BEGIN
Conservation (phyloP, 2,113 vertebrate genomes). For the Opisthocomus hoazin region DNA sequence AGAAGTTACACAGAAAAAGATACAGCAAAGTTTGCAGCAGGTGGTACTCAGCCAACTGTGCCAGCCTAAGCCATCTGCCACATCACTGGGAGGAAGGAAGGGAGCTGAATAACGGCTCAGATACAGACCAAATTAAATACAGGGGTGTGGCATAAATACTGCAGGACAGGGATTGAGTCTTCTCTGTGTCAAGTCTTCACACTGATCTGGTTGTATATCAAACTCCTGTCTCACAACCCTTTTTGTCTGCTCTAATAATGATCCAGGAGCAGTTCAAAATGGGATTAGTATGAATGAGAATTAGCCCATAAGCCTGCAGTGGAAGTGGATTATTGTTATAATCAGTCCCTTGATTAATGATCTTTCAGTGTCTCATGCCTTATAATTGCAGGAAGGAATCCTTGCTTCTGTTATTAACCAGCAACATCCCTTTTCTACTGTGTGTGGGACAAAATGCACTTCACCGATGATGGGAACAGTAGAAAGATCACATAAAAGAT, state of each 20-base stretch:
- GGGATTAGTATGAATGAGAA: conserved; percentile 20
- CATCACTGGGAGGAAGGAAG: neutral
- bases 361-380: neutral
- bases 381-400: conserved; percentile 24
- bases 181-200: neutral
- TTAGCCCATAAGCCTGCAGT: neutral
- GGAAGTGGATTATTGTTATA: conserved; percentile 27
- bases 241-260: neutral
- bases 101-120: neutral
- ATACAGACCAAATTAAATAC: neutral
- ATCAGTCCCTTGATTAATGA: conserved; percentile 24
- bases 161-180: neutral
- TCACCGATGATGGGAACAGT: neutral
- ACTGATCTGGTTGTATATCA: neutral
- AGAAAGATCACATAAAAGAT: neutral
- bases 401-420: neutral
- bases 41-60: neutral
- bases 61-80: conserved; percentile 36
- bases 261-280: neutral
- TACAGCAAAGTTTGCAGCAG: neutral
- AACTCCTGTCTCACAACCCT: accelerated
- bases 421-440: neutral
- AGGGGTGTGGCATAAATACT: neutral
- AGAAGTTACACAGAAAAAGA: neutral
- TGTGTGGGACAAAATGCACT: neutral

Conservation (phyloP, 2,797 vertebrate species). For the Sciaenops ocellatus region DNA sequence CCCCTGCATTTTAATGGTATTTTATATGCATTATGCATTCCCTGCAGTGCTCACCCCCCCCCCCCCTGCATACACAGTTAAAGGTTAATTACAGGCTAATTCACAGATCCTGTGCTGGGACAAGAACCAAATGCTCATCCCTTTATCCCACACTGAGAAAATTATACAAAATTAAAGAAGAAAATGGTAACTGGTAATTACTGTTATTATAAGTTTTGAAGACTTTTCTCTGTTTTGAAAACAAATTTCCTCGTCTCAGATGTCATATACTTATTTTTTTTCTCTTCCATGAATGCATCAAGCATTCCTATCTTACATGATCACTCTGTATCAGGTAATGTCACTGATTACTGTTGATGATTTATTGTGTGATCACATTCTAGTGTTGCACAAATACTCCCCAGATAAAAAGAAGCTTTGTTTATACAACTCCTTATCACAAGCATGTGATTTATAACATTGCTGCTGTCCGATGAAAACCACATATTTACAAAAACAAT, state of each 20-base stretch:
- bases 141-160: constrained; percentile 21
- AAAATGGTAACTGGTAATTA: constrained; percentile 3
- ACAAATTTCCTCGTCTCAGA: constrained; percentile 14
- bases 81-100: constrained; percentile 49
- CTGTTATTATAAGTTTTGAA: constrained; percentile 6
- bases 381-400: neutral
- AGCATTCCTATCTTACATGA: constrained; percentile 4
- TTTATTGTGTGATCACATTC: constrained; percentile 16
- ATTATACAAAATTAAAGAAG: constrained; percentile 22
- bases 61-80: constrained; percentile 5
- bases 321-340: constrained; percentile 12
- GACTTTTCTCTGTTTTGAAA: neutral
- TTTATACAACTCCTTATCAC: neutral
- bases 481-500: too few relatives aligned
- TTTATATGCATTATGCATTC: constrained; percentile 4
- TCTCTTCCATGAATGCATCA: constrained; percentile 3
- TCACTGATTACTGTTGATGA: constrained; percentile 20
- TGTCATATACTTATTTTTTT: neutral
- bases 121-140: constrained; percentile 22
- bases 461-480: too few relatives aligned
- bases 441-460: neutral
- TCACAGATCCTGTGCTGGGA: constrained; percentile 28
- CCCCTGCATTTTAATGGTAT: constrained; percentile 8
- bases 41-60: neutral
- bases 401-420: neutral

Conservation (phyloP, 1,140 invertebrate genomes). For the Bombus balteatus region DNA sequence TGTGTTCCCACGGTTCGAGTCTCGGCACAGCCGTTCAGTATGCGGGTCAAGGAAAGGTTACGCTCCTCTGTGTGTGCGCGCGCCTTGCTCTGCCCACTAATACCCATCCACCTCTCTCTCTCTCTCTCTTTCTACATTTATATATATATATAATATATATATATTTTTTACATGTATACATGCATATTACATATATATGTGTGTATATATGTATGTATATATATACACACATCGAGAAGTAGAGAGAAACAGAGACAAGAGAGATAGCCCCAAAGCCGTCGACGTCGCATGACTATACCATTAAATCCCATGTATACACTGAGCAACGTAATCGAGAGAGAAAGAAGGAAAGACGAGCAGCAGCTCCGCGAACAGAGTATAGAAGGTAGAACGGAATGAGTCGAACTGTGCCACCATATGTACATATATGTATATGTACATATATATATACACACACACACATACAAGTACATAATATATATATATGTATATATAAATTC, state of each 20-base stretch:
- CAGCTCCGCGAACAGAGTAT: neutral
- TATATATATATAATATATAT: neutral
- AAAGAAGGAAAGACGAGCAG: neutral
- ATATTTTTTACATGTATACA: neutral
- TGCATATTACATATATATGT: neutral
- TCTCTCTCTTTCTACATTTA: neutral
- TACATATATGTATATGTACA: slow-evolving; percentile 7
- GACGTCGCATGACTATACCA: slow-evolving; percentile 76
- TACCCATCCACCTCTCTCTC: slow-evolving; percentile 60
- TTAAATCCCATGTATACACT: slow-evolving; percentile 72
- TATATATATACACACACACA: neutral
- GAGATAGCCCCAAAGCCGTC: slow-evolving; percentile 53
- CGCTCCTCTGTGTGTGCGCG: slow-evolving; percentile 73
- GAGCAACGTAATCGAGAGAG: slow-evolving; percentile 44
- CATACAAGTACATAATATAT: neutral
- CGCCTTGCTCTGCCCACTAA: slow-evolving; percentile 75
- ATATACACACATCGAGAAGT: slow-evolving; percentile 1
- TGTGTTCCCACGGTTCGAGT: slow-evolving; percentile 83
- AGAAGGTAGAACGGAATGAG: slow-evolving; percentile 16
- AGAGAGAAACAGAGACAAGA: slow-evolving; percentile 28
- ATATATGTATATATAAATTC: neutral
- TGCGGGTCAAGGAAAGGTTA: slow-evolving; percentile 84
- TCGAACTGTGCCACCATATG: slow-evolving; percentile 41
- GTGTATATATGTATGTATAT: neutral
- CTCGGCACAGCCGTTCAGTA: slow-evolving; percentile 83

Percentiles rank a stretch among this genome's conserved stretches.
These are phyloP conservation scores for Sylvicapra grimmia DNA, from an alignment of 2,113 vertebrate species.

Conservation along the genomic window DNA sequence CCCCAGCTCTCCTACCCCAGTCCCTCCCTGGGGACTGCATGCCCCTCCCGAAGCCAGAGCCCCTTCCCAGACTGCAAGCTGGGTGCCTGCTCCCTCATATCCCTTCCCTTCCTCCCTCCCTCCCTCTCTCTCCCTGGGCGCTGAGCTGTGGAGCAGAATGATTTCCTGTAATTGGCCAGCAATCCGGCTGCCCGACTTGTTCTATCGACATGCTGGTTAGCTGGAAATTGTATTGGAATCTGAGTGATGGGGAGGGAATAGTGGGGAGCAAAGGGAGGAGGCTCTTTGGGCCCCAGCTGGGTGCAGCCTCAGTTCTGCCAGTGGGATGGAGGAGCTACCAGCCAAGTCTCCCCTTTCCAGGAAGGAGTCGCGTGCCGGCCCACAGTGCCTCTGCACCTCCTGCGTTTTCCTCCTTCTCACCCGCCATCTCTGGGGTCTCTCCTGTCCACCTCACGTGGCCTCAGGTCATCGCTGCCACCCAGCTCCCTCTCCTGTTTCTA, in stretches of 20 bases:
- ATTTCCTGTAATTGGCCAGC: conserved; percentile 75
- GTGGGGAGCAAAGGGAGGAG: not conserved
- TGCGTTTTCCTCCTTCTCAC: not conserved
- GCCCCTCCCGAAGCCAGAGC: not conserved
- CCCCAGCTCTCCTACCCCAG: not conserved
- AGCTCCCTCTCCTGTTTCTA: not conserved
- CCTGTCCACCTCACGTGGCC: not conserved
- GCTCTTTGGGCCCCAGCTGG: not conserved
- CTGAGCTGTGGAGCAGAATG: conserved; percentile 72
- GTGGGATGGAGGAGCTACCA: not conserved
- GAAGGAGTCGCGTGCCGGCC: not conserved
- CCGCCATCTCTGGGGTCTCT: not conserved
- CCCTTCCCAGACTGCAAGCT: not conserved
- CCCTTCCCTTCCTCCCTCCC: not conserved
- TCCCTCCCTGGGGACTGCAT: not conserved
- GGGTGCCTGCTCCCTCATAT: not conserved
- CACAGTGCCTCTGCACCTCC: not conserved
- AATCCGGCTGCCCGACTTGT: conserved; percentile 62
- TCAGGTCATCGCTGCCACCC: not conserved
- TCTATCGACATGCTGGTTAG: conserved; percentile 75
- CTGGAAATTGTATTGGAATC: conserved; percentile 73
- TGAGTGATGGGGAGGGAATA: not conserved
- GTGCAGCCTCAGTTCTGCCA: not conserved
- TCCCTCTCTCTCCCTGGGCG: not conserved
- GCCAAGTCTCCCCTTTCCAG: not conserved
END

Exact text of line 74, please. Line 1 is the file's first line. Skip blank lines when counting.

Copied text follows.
- ATATATGTATATATAAATTC: neutral